A wet spring pushed planting back further than usual and harvest to late October and November. With moisture levels breaking records in Minnesota this year, farmers need more propane to dry crops, and unseasonably cold weather more than 10 degrees lower than usual makes the demand all the higher. Meanwhile, propane is needed to heat homes and barns more than usual as low temperatures matched or beat records around the state following a recent cold snap.

Temperatures were consistently below freezing in in the region through midweek last week, according to the National Weather Service.

Brian Thalmann, a Plato farmer and past president of the Minnesota Corn Growers Association Board, said propane is usually used to bring moisture levels down in corn from the high teens to the lower teens. He’s heard reports this harvest of moisture levels in the mid 20s.

While some fear the possibility of propane outages in the state, Mike Conner of the Hutchinson Co-op says the propane dealer is making it work by putting in more hours, making more trips and making sure everyone has just enough to get by.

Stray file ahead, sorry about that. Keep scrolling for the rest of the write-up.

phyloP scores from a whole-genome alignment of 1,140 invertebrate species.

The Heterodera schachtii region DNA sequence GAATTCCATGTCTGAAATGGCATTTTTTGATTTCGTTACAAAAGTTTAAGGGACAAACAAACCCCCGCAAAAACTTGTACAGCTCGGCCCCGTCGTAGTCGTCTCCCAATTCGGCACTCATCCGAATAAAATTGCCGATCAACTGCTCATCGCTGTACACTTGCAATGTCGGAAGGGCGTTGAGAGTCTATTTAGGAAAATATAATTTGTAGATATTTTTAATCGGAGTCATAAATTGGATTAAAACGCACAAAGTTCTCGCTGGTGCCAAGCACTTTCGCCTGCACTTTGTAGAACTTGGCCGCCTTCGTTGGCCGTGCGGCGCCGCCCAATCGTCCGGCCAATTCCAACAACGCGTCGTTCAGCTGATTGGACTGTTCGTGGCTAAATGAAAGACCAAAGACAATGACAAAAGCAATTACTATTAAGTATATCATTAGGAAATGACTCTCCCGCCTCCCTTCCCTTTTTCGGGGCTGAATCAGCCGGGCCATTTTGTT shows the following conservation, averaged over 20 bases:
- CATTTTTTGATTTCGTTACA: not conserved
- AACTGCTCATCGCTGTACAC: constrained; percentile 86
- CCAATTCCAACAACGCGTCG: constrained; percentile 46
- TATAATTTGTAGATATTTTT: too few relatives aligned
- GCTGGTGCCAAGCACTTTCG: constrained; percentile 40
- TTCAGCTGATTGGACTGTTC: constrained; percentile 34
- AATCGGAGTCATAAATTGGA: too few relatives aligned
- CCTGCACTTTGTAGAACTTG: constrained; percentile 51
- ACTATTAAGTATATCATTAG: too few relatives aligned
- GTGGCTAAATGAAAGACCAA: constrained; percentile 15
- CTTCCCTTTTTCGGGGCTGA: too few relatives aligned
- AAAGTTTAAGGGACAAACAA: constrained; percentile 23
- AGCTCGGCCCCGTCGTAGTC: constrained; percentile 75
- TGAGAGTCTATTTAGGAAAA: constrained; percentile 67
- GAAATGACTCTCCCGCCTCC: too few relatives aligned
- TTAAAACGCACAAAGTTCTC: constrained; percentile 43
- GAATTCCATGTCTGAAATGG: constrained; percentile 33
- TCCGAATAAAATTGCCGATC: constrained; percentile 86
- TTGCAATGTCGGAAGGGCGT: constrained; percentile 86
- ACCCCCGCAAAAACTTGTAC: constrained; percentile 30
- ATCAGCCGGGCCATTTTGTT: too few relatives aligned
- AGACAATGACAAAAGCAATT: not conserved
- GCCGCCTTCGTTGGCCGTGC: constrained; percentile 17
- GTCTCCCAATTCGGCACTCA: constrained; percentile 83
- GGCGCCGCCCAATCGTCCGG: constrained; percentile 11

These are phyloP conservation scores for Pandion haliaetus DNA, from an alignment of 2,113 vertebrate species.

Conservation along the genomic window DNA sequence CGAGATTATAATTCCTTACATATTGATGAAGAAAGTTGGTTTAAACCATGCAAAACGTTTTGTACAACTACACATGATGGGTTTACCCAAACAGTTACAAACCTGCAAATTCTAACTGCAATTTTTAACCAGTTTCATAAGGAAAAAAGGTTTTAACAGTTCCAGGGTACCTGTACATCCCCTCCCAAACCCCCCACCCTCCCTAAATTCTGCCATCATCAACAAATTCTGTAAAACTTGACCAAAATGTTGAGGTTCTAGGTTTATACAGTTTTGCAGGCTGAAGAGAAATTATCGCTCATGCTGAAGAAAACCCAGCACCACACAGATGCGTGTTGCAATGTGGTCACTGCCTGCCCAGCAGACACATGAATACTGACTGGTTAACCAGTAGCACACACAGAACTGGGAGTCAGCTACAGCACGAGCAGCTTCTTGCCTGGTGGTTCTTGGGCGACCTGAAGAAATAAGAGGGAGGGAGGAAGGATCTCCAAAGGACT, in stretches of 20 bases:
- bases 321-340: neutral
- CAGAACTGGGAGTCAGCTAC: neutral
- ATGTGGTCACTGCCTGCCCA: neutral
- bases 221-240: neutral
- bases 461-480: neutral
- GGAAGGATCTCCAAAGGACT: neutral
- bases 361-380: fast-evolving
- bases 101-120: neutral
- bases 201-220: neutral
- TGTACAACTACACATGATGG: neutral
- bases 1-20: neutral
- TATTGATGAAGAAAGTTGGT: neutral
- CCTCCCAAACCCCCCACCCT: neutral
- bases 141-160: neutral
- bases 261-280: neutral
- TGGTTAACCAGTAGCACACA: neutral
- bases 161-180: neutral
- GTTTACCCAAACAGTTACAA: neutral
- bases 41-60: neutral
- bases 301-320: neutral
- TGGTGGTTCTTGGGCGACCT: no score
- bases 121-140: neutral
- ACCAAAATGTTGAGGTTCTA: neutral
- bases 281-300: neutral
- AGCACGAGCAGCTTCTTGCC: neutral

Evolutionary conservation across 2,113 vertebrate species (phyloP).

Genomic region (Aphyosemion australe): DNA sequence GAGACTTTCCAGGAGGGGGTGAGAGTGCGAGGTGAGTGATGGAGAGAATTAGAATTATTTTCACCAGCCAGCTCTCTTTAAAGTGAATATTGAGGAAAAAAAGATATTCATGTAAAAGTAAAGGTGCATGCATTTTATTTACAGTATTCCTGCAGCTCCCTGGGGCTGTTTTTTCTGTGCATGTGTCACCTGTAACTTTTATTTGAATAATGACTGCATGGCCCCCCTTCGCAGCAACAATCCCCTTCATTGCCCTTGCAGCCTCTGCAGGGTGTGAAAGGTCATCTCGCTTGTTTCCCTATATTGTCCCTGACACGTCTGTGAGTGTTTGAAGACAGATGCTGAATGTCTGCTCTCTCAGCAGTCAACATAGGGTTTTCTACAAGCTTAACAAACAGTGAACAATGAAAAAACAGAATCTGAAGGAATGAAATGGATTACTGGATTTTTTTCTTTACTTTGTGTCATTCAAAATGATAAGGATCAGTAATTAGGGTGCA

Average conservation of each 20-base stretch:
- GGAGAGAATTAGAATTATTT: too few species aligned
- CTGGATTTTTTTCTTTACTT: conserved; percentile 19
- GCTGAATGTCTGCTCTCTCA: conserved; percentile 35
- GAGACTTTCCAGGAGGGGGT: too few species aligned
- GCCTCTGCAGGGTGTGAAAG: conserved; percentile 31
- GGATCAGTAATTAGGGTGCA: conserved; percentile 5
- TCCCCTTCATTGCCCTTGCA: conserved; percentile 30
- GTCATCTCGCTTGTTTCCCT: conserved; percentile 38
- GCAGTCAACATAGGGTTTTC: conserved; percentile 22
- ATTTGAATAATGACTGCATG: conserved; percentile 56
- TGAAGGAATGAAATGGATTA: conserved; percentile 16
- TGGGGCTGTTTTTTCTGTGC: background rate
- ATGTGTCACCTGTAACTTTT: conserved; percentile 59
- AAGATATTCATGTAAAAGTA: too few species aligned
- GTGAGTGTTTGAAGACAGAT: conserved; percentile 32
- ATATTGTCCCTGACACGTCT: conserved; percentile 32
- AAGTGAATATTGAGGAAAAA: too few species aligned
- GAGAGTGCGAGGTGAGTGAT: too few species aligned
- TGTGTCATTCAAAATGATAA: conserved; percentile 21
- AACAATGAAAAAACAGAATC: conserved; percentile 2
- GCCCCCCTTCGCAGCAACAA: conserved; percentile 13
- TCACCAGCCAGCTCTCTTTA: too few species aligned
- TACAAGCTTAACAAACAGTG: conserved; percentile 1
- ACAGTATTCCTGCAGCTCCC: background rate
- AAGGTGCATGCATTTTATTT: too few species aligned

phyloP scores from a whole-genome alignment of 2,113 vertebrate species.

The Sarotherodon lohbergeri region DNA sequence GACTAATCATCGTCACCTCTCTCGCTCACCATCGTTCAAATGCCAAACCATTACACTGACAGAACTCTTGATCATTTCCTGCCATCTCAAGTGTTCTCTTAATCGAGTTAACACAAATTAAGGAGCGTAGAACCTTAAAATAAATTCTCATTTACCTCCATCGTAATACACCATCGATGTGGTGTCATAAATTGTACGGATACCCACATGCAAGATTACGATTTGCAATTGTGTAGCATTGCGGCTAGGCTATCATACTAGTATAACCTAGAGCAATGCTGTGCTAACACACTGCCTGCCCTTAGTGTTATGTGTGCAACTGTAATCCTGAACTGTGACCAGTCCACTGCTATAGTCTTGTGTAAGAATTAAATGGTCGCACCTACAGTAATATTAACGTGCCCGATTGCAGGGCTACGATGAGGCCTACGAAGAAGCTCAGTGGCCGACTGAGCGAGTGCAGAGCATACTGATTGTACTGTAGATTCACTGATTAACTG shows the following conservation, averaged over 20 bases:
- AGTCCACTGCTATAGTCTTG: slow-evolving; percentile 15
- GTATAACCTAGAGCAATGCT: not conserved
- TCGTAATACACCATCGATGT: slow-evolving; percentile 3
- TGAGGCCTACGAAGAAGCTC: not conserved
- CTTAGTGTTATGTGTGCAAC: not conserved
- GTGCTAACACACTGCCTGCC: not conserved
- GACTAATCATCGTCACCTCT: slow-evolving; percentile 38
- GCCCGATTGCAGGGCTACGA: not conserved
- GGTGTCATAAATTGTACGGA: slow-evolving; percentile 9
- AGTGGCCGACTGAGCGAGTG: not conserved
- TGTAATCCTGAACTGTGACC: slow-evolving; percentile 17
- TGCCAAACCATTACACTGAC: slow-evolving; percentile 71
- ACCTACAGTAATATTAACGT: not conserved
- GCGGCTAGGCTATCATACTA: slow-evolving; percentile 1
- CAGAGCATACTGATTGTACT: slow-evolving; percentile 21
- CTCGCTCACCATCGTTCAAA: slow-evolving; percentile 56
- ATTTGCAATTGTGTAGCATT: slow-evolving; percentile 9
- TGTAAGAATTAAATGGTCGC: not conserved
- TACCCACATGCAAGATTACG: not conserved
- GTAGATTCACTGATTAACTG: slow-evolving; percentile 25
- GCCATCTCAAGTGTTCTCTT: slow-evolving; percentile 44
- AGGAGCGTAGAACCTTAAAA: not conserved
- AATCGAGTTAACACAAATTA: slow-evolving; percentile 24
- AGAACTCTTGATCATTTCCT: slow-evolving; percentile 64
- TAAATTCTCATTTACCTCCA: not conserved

“I don’t think we’re going to let people get cold,” he said. “We’re rationing it.”

Thalmann said farmers expect they may have to continue waiting a few more weeks to finish harvest.

“There has been a slowdown in harvest for a lot of people,” he said.

Russell Rueckert, operations manager for Litchfield Oil & Propane, said he was out of propane for a day last week. The company houses two 30,000-gallon and two 18,000-gallon propane tanks. Currently, one of the 30,000-gallon tanks and an 18,000-gallon tank are empty.

“I believe at this moment we have 10 percent in the 30,000-gallon tank,” Rueckert said Monday. “If we don’t get more, that’ll be gone by the end of the day.”

To ensure he has enough propane for drying his crops, Tom Haag’s supplier has had to travel to states as far away as North Carolina. But for the most part Haag, who operates a 1,600 acres of soybean and corn farmland in the Eden Valley area, has been lucky.